The global non-life run-off market continues to grow, says PwC, with estimated liabilities rising 11% to $960bn since the beginning of 2021, according to its latest Global Insurance Run-off Survey.
PwC estimates that since the last survey, over 50% of the growth has emanated from North America, with an increasing number of transactions valued above $300m.
It affirms that these transactions have been driven by strong demand from insurers for capital-relieving legacy solutions, supported by a plentiful supply of capital from investors, which acquirers have used to take on larger and more diverse portfolios.
An additional $68bn of legacy liabilities are held on the balance sheets of non-insurance corporations.
Established run-off acquirers and new entrants are targeting this sector, suggests PwC, as corporations look to gain finality for long-running asbestos and environmental exposures that continue to be a drag on financial performance.
Andrew Ward, Liability Restructuring Partner, PwC UK, commented, “As the sector has successfully demonstrated for some time now, pro-active run-off management can free up the capital tied up in legacy books and allow live insurers to focus on writing core profitable business.”
“We see further opportunities for run-off acquirers as insurers assess portfolios in line with strategic objectives. The ongoing inflationary environment may be a catalyst for more activity as insurers look to alleviate capital pressures associated with retaining non-core books.”
“However, the run-off market itself is not immune and is likely to face similar pressure on its reserves, meaning players will need to be creative and strategic in how they operate in this environment.”
99% of respondents to PwC’s survey said the market has medium to high levels of competition, with the growing number of players and capital available causing many deals to become increasingly competitive.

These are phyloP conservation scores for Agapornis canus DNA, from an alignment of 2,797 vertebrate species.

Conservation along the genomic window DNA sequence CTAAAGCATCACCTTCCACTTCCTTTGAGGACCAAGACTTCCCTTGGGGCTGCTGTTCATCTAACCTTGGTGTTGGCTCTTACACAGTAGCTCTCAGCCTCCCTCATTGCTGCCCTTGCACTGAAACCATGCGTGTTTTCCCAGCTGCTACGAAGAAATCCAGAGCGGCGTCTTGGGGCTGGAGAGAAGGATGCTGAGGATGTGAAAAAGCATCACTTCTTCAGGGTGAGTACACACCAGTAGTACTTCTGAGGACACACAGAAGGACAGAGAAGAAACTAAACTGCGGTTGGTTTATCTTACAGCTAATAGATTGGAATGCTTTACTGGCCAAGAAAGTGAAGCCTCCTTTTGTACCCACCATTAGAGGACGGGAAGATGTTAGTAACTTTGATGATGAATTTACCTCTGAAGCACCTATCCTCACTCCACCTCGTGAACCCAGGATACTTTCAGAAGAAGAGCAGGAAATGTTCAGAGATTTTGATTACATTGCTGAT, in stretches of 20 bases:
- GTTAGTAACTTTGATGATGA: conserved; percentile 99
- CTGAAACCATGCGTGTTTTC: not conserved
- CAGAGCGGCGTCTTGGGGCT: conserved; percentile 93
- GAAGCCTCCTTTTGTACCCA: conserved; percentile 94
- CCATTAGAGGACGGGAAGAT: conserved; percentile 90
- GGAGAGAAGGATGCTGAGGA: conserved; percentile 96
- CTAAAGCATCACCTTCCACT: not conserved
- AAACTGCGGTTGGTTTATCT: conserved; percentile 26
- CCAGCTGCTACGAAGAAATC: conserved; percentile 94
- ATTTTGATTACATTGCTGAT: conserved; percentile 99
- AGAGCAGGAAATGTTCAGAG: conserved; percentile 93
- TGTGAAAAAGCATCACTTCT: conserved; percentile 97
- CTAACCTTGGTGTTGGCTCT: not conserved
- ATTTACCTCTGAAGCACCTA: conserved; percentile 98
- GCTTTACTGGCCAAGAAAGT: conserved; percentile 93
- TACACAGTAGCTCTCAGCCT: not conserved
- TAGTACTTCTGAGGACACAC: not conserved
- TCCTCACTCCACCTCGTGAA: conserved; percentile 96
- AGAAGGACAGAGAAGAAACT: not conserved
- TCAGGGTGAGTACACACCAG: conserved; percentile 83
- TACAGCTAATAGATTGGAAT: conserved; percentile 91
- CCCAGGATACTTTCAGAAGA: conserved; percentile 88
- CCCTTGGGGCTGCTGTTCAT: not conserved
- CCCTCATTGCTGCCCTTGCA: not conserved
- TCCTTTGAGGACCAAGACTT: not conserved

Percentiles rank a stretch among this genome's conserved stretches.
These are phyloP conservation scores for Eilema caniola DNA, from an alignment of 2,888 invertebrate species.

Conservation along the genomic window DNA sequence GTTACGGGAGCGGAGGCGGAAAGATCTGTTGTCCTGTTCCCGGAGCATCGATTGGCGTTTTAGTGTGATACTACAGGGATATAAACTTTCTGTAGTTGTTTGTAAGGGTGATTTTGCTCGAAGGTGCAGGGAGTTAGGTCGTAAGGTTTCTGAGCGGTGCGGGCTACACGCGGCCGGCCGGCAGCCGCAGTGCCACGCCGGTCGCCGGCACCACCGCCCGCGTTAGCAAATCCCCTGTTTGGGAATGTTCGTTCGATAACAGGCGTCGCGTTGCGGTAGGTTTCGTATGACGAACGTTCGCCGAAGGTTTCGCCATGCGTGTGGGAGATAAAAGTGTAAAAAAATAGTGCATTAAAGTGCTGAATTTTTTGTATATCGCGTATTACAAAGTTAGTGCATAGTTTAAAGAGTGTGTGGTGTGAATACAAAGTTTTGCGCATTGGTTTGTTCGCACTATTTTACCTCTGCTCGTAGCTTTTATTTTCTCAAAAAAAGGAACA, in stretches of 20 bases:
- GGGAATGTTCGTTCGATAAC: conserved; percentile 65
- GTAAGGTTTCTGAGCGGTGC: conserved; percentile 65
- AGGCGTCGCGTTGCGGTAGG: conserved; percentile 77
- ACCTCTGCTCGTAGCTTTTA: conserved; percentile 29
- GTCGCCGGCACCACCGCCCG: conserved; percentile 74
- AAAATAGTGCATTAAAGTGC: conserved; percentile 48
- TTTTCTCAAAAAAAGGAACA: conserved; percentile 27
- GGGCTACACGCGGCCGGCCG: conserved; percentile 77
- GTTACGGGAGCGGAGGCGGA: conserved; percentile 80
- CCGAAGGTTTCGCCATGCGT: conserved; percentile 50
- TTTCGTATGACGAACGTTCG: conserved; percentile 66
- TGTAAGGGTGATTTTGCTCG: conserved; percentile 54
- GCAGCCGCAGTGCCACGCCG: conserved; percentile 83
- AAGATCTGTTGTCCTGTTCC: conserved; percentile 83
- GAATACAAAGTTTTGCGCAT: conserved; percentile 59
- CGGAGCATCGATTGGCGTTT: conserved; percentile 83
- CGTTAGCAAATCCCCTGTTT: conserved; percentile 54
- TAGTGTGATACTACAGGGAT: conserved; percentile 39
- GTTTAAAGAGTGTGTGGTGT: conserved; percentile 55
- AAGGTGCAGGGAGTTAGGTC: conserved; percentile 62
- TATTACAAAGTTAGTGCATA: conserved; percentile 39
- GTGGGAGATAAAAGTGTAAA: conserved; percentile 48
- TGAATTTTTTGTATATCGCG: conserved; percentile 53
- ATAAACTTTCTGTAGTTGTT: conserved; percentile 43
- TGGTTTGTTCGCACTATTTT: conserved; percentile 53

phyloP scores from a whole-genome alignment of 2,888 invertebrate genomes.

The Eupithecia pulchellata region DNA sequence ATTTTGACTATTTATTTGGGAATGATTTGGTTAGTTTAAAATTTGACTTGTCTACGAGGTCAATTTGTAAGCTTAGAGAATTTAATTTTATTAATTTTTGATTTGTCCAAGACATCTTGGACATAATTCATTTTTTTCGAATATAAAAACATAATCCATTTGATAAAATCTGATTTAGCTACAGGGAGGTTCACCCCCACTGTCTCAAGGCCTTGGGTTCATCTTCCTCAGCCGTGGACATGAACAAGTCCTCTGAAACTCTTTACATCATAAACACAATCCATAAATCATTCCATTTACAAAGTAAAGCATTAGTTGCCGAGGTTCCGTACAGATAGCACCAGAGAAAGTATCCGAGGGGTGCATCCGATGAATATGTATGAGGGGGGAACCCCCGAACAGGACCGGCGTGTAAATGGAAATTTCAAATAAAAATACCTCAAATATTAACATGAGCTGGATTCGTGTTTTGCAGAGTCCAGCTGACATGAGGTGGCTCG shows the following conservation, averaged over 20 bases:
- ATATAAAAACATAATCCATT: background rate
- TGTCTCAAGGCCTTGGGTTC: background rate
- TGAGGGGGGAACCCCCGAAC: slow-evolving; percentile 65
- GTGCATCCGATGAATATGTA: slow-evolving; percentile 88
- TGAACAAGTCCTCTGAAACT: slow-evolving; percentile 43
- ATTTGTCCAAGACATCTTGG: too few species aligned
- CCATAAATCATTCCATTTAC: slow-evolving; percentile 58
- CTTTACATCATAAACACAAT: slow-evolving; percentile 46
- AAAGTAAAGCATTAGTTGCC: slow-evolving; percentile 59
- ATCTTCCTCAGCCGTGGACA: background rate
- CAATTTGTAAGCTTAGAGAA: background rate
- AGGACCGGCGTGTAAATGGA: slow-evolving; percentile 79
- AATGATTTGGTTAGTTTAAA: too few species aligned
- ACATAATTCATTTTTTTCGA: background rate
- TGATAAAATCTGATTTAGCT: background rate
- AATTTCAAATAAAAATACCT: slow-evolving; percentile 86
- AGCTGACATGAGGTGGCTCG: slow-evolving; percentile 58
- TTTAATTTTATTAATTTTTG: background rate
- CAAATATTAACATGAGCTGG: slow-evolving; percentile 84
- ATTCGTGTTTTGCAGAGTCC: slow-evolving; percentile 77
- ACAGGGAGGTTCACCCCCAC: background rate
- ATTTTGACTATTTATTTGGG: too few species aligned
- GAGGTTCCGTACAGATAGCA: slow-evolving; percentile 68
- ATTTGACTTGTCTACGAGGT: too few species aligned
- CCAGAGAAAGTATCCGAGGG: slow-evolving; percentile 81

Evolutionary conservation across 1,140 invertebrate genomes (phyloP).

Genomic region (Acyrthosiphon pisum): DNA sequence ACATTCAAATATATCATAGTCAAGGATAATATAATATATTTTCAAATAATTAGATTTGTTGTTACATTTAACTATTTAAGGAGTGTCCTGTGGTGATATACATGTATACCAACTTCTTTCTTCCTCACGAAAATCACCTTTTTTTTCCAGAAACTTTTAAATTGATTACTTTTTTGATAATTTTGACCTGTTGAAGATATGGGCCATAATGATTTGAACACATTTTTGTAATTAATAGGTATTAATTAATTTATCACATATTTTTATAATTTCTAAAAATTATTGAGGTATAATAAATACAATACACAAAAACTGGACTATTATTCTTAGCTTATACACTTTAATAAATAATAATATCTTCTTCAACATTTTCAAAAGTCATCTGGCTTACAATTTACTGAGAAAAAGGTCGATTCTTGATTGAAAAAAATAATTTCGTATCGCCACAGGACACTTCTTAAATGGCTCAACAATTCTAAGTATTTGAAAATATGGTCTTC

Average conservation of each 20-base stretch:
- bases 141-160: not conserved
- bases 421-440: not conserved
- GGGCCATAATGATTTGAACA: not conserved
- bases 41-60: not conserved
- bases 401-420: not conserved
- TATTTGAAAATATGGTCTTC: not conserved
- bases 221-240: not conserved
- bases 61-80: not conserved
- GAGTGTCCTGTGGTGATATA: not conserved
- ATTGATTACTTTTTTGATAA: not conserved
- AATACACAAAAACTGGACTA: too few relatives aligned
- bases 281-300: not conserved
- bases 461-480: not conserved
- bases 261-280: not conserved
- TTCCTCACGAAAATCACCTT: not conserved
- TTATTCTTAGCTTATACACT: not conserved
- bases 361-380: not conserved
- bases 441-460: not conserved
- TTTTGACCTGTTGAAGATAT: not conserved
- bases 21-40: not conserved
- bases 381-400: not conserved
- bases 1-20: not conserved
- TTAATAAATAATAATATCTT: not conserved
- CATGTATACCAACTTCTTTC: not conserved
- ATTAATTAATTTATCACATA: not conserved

In some instances, acquirers are being forced to show more flexibility with their pricing strategies to compete, suggests PwC.
However, it notes that acquirers’ underwriting discipline has generally remained strong, and this continues to be vital for the market’s reputation and continued development.
Ward added, “The market is seeing an unprecedented number of opportunities across all segments from very large Loss Portfolio Transfers to small captive sales and increasingly, corporate liability deals.”
“We are seeing greater levels of segregation and specialisation amongst the acquirers as a result and whilst competition in the $100m to $300m deal size range is fierce, there is plenty to keep everyone busy.”
Survey respondents selected general liability, property and casualty, and workers’ compensation as the lines of business most likely to attract interest in 2022.
Motor and financial lines make up the top five, which PwC says reflects the growing appetite for younger and shorter tail exposures.
Additionally, it notes that there remains a great deal of untapped potential in the US and European markets, especially with many re/insurers currently assessing what business is core and non-core.
Ward concluded, “The run-off market continues to evolve and establish itself as part of the mainstream insurance sector. Deal activity in the third quarter has been encouraging, with activity in all of the major markets and a number of acquirers transacting.”
“We are seeing an ever more diverse range of risks reaching the run-off market, including far more recently underwritten business and the pipeline looks strong for the foreseeable future.”